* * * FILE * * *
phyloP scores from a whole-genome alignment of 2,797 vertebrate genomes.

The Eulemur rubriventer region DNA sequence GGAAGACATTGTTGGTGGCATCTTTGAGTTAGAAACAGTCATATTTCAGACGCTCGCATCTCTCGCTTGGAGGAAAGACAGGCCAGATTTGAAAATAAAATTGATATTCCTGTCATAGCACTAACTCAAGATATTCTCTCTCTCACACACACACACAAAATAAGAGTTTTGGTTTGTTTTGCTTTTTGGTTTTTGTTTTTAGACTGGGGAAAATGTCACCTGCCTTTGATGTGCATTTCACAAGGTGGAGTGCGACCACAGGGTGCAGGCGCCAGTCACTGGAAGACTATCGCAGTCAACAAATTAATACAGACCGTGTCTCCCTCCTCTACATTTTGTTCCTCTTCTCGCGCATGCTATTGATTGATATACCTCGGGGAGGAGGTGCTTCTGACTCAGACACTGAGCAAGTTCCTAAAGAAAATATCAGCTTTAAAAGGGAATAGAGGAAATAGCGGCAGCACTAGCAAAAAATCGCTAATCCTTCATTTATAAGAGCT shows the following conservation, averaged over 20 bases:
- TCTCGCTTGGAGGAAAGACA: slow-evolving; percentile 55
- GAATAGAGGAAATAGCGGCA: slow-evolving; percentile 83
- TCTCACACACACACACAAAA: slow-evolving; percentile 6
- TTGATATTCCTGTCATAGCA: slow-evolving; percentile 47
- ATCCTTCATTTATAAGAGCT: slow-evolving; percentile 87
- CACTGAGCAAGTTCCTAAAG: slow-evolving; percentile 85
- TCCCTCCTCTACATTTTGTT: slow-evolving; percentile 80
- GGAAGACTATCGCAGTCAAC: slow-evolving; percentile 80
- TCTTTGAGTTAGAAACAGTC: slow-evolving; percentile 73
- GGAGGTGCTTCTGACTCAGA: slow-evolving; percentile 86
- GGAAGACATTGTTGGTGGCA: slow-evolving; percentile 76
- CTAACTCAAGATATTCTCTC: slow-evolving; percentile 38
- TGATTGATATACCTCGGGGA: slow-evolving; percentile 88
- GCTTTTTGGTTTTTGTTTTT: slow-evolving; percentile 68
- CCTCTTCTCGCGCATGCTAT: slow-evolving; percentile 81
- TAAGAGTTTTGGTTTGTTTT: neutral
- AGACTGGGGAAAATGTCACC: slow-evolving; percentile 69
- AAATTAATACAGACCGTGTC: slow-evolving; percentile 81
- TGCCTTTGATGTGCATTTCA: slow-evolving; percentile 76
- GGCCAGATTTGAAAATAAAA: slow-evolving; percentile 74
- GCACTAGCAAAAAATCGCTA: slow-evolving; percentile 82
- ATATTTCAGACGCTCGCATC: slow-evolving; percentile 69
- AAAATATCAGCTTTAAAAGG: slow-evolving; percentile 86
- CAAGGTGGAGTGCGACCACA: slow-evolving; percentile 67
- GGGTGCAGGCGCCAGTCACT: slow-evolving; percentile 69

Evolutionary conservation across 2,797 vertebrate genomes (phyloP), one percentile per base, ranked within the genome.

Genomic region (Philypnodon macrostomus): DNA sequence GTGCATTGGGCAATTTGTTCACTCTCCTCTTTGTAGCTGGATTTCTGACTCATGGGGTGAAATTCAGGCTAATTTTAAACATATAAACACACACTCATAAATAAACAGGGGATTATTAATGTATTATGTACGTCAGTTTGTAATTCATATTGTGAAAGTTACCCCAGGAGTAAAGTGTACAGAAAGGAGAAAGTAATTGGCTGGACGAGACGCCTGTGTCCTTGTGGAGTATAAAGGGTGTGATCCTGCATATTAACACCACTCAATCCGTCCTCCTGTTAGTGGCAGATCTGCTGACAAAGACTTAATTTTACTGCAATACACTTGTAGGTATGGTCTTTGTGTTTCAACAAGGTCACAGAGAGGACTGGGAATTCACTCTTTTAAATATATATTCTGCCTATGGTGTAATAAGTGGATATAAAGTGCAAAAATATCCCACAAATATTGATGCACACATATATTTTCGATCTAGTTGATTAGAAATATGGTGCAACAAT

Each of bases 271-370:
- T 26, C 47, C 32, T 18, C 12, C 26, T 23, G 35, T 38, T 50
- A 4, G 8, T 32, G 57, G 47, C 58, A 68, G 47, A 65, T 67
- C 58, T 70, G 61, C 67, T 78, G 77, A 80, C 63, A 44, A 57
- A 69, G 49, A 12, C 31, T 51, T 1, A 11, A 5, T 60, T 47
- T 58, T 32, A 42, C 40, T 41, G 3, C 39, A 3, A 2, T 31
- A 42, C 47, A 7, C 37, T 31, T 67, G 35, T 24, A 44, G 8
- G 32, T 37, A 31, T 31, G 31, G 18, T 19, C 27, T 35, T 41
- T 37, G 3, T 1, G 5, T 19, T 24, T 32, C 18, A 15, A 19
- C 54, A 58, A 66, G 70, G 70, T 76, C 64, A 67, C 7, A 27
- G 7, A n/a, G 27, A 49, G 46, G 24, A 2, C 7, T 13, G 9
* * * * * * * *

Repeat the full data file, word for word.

phyloP scores from a whole-genome alignment of 2,797 vertebrate genomes.

The Eulemur rubriventer region DNA sequence GGAAGACATTGTTGGTGGCATCTTTGAGTTAGAAACAGTCATATTTCAGACGCTCGCATCTCTCGCTTGGAGGAAAGACAGGCCAGATTTGAAAATAAAATTGATATTCCTGTCATAGCACTAACTCAAGATATTCTCTCTCTCACACACACACACAAAATAAGAGTTTTGGTTTGTTTTGCTTTTTGGTTTTTGTTTTTAGACTGGGGAAAATGTCACCTGCCTTTGATGTGCATTTCACAAGGTGGAGTGCGACCACAGGGTGCAGGCGCCAGTCACTGGAAGACTATCGCAGTCAACAAATTAATACAGACCGTGTCTCCCTCCTCTACATTTTGTTCCTCTTCTCGCGCATGCTATTGATTGATATACCTCGGGGAGGAGGTGCTTCTGACTCAGACACTGAGCAAGTTCCTAAAGAAAATATCAGCTTTAAAAGGGAATAGAGGAAATAGCGGCAGCACTAGCAAAAAATCGCTAATCCTTCATTTATAAGAGCT shows the following conservation, averaged over 20 bases:
- TCTCGCTTGGAGGAAAGACA: slow-evolving; percentile 55
- GAATAGAGGAAATAGCGGCA: slow-evolving; percentile 83
- TCTCACACACACACACAAAA: slow-evolving; percentile 6
- TTGATATTCCTGTCATAGCA: slow-evolving; percentile 47
- ATCCTTCATTTATAAGAGCT: slow-evolving; percentile 87
- CACTGAGCAAGTTCCTAAAG: slow-evolving; percentile 85
- TCCCTCCTCTACATTTTGTT: slow-evolving; percentile 80
- GGAAGACTATCGCAGTCAAC: slow-evolving; percentile 80
- TCTTTGAGTTAGAAACAGTC: slow-evolving; percentile 73
- GGAGGTGCTTCTGACTCAGA: slow-evolving; percentile 86
- GGAAGACATTGTTGGTGGCA: slow-evolving; percentile 76
- CTAACTCAAGATATTCTCTC: slow-evolving; percentile 38
- TGATTGATATACCTCGGGGA: slow-evolving; percentile 88
- GCTTTTTGGTTTTTGTTTTT: slow-evolving; percentile 68
- CCTCTTCTCGCGCATGCTAT: slow-evolving; percentile 81
- TAAGAGTTTTGGTTTGTTTT: neutral
- AGACTGGGGAAAATGTCACC: slow-evolving; percentile 69
- AAATTAATACAGACCGTGTC: slow-evolving; percentile 81
- TGCCTTTGATGTGCATTTCA: slow-evolving; percentile 76
- GGCCAGATTTGAAAATAAAA: slow-evolving; percentile 74
- GCACTAGCAAAAAATCGCTA: slow-evolving; percentile 82
- ATATTTCAGACGCTCGCATC: slow-evolving; percentile 69
- AAAATATCAGCTTTAAAAGG: slow-evolving; percentile 86
- CAAGGTGGAGTGCGACCACA: slow-evolving; percentile 67
- GGGTGCAGGCGCCAGTCACT: slow-evolving; percentile 69

Evolutionary conservation across 2,797 vertebrate genomes (phyloP), one percentile per base, ranked within the genome.

Genomic region (Philypnodon macrostomus): DNA sequence GTGCATTGGGCAATTTGTTCACTCTCCTCTTTGTAGCTGGATTTCTGACTCATGGGGTGAAATTCAGGCTAATTTTAAACATATAAACACACACTCATAAATAAACAGGGGATTATTAATGTATTATGTACGTCAGTTTGTAATTCATATTGTGAAAGTTACCCCAGGAGTAAAGTGTACAGAAAGGAGAAAGTAATTGGCTGGACGAGACGCCTGTGTCCTTGTGGAGTATAAAGGGTGTGATCCTGCATATTAACACCACTCAATCCGTCCTCCTGTTAGTGGCAGATCTGCTGACAAAGACTTAATTTTACTGCAATACACTTGTAGGTATGGTCTTTGTGTTTCAACAAGGTCACAGAGAGGACTGGGAATTCACTCTTTTAAATATATATTCTGCCTATGGTGTAATAAGTGGATATAAAGTGCAAAAATATCCCACAAATATTGATGCACACATATATTTTCGATCTAGTTGATTAGAAATATGGTGCAACAAT

Each of bases 271-370:
- T 26, C 47, C 32, T 18, C 12, C 26, T 23, G 35, T 38, T 50
- A 4, G 8, T 32, G 57, G 47, C 58, A 68, G 47, A 65, T 67
- C 58, T 70, G 61, C 67, T 78, G 77, A 80, C 63, A 44, A 57
- A 69, G 49, A 12, C 31, T 51, T 1, A 11, A 5, T 60, T 47
- T 58, T 32, A 42, C 40, T 41, G 3, C 39, A 3, A 2, T 31
- A 42, C 47, A 7, C 37, T 31, T 67, G 35, T 24, A 44, G 8
- G 32, T 37, A 31, T 31, G 31, G 18, T 19, C 27, T 35, T 41
- T 37, G 3, T 1, G 5, T 19, T 24, T 32, C 18, A 15, A 19
- C 54, A 58, A 66, G 70, G 70, T 76, C 64, A 67, C 7, A 27
- G 7, A n/a, G 27, A 49, G 46, G 24, A 2, C 7, T 13, G 9